October 30, 2020

Drive Your Way

When you think of famous people in motorsports, names which will probably come naturally are those such as Ayrton Senna, Lewis Hamilton and Michael Schumacher. Motorsports – such as F1 and Nascar – are dominated by men but are there women who’ve succeeded in the sport but aren’t as well known?

We take a look at some of the women who’ve achieved fame in motorsports but haven’t had this fame splashed over the mainstream international media.

Sara Christian – NASCAR Trailblazer

Sara Christian is a legend in NASCAR history. Born in 1971, she was the first woman to drive in a NASCAR race and was also the first woman to place in the first five in the winner’s circle. Sara and her husband – Frank Christian (fellow racer and NASCAR owner) – were the first couple to compete in the same NASCAR race.

Janet Guthrie – Indianapolis 500 Trendsetter

After graduating from the University of Michigan, Janet Guthrie began working with Republic Aviation as an aerospace engineer. She began racing in 1963 and was the first woman to compete in a NASCAR Winston Cup. In addition, according to Encyclopaedia Britannica, she is the first woman to have competed in the Indianapolis 500 and was the first woman to win the Daytona 500.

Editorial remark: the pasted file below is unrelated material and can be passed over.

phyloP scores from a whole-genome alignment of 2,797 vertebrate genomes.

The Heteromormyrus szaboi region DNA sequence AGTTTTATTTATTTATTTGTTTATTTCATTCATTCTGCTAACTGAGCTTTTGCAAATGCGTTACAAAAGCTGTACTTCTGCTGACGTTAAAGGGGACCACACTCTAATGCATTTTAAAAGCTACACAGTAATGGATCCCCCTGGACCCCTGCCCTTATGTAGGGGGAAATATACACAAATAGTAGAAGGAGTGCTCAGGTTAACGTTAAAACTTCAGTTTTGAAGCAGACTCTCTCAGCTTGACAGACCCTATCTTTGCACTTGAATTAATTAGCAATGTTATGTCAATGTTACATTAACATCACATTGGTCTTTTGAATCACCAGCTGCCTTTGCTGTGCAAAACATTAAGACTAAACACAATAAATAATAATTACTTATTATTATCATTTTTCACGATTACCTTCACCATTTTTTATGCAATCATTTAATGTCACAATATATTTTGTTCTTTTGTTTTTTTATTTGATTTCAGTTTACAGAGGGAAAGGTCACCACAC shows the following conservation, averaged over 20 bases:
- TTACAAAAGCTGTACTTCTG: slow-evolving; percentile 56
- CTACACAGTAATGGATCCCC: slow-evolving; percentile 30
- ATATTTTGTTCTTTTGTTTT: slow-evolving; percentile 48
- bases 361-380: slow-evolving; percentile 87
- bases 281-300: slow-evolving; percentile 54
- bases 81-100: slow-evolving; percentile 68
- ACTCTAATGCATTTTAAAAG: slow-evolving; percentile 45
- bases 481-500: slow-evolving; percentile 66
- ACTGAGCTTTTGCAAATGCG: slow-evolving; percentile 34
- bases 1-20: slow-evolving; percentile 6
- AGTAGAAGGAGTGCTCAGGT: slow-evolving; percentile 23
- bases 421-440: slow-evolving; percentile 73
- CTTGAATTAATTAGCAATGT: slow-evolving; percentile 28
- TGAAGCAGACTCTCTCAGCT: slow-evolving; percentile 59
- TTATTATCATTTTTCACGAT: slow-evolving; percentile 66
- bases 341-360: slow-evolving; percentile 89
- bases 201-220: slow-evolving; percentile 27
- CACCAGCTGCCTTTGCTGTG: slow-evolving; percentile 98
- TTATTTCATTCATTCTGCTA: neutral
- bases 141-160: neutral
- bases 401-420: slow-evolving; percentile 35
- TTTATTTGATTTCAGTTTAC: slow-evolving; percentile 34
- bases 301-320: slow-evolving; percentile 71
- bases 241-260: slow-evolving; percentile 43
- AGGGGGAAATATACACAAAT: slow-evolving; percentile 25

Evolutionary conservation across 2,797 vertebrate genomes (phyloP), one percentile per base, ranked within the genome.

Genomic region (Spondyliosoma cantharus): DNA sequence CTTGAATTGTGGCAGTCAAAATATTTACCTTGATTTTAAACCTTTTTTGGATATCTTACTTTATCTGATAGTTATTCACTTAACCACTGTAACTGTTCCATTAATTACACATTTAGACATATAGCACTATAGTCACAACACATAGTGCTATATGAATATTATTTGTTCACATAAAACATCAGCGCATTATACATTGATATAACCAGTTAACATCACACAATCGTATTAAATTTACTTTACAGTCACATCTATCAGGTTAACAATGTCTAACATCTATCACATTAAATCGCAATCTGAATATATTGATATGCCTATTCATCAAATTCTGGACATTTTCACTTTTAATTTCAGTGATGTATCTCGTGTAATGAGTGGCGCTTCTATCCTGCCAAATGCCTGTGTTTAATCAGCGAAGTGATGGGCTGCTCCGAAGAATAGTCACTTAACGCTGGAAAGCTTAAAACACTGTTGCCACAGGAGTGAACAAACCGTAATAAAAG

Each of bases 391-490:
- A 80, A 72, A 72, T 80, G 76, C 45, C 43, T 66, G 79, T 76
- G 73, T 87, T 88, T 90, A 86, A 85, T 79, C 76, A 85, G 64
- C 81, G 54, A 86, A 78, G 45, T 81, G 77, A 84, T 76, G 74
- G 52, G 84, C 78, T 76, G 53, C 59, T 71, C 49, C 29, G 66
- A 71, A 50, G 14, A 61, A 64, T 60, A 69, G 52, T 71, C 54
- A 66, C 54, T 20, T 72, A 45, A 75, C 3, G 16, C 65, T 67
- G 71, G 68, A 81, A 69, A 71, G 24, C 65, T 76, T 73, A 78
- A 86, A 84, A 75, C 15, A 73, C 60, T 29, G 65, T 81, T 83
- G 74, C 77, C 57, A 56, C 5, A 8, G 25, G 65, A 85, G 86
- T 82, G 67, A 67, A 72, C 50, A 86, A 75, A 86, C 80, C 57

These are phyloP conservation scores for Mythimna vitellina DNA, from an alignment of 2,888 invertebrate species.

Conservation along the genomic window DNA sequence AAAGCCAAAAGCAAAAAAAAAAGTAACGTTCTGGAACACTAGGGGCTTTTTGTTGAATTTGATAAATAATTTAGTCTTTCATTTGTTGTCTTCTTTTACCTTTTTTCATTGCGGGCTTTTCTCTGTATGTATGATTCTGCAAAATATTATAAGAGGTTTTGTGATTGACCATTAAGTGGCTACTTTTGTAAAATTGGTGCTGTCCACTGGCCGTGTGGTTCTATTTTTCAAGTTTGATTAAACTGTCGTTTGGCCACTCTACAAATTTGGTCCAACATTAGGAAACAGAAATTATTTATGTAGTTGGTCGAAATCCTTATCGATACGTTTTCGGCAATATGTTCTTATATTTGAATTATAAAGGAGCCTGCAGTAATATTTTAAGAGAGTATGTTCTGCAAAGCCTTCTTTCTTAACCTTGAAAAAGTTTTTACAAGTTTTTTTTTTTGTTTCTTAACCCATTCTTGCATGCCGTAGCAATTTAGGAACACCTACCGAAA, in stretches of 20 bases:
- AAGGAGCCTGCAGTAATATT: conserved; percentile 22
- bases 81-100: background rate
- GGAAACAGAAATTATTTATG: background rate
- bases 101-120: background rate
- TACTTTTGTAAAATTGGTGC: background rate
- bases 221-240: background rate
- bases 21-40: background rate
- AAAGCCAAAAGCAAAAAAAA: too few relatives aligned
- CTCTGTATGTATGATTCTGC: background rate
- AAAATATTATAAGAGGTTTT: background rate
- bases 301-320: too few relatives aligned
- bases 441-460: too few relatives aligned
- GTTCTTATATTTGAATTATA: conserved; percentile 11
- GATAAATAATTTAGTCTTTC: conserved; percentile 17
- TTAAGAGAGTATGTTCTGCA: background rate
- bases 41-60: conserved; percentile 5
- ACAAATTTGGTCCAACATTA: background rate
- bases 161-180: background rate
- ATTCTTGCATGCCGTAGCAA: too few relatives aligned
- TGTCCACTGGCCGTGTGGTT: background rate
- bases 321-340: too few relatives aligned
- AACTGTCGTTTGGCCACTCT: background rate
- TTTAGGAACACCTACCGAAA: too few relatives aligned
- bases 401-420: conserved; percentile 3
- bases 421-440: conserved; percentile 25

She retired from the sport in the late ’70s and her philosophy is embodied in the following quote of hers:

“It is a matter of spirit, not strength. It is a matter of doing your best each little moment. There’s never a break. You must have the desire, a very intense desire to keep going.’

The First Woman To Drive In Formula 1 – Maria Teresa de Filippis

Maria Teresa de Filippis was born on 11 November 1926 in Naples, Italy. The daughter of an Italian count – who was an automotive engineer – and a Spanish mother, de Filippis began her racing career at the age of 22. Her elder brothers – Antonio and Giovanni – had also competed in some local racing events.

Responding to a challenge from her older brothers, de Filippis won her first race behind the wheel of her Fiat Topolin, long before you’d find the best wins online. She took part in other local races and finishing well in these. Maserati took notice of her and she then started working for their team. Maria was the first woman to drive in an F1 Grand Prix, although she was barred from racing in the 1958 French Grand Prix by a race official who told her that “The only helmet a woman should be wearing is one at the hairdresser.”

Since these women pioneers carved a niche for females in the racing fraternity, other women – such as Tasmin Pepper from South Africa, Milka Duno from Venezuela and Simona de Silvestro from Switzerland – have built on this legacy to become forces to be reckoned with in the world of motorsports.

Racing is no longer a domain reserved for men only and it’s fantastic to see the achievements that both genders are making as well as how they are taking motorsports forward.

4 Wheels